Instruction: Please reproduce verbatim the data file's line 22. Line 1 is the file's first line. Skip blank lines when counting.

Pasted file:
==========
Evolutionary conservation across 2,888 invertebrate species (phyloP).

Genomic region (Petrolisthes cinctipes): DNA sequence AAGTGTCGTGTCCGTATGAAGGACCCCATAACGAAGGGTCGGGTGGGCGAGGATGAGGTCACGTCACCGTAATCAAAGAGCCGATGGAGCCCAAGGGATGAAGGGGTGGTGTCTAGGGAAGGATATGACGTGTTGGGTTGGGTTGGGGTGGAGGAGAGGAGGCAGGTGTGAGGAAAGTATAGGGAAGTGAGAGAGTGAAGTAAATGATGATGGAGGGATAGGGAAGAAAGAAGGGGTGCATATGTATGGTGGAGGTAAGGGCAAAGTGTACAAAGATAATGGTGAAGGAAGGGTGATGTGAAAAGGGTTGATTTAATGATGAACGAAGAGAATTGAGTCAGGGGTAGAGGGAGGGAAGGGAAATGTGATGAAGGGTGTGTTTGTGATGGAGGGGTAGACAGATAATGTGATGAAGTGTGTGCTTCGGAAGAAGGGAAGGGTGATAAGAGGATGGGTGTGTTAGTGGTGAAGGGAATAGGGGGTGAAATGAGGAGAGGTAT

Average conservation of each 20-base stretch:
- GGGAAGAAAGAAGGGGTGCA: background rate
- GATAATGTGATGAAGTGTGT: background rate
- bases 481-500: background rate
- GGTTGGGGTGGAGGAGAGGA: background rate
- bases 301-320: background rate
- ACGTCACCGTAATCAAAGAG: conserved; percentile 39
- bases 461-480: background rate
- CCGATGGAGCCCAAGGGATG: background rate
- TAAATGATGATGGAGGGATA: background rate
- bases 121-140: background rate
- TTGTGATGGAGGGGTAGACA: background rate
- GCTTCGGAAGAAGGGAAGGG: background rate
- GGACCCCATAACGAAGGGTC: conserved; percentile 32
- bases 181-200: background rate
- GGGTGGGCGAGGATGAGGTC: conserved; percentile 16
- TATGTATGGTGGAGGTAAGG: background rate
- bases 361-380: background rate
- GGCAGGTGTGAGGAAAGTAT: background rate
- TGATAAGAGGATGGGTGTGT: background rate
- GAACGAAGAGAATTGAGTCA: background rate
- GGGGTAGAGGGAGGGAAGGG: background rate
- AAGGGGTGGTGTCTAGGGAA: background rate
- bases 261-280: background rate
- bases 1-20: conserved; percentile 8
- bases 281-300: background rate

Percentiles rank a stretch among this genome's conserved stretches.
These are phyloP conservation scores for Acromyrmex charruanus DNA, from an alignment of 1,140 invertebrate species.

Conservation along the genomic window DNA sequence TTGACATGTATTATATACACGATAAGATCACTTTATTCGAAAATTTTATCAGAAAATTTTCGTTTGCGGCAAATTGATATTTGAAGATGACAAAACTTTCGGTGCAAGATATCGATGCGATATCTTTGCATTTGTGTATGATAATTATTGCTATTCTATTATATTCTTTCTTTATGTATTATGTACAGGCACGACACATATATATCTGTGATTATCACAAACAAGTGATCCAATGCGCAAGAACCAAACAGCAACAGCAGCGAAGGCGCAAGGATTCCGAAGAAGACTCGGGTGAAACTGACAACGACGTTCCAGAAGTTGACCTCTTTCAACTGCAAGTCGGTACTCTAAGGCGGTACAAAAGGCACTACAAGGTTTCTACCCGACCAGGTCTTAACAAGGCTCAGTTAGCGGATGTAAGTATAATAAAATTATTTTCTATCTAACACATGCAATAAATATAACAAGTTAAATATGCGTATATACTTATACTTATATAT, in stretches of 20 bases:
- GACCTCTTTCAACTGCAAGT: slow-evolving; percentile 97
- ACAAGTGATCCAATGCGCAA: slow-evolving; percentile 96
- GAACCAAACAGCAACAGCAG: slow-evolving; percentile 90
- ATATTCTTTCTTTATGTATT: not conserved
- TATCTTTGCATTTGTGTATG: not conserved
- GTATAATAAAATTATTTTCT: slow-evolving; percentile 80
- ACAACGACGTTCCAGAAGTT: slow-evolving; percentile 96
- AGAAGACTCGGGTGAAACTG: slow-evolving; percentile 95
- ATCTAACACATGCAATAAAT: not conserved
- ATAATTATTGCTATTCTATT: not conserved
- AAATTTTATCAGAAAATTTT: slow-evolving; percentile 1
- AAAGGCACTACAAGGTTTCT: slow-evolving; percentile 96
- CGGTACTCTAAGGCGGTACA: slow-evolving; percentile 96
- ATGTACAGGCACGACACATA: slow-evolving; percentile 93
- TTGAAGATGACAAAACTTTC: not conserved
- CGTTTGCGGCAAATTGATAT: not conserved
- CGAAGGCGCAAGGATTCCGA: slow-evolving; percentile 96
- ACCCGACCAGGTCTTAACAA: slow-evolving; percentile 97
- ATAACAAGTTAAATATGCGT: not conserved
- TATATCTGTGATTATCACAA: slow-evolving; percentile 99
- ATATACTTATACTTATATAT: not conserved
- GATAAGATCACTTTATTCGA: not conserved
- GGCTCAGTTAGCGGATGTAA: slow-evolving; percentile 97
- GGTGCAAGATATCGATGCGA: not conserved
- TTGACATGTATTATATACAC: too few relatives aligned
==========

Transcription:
- TGATAAGAGGATGGGTGTGT: background rate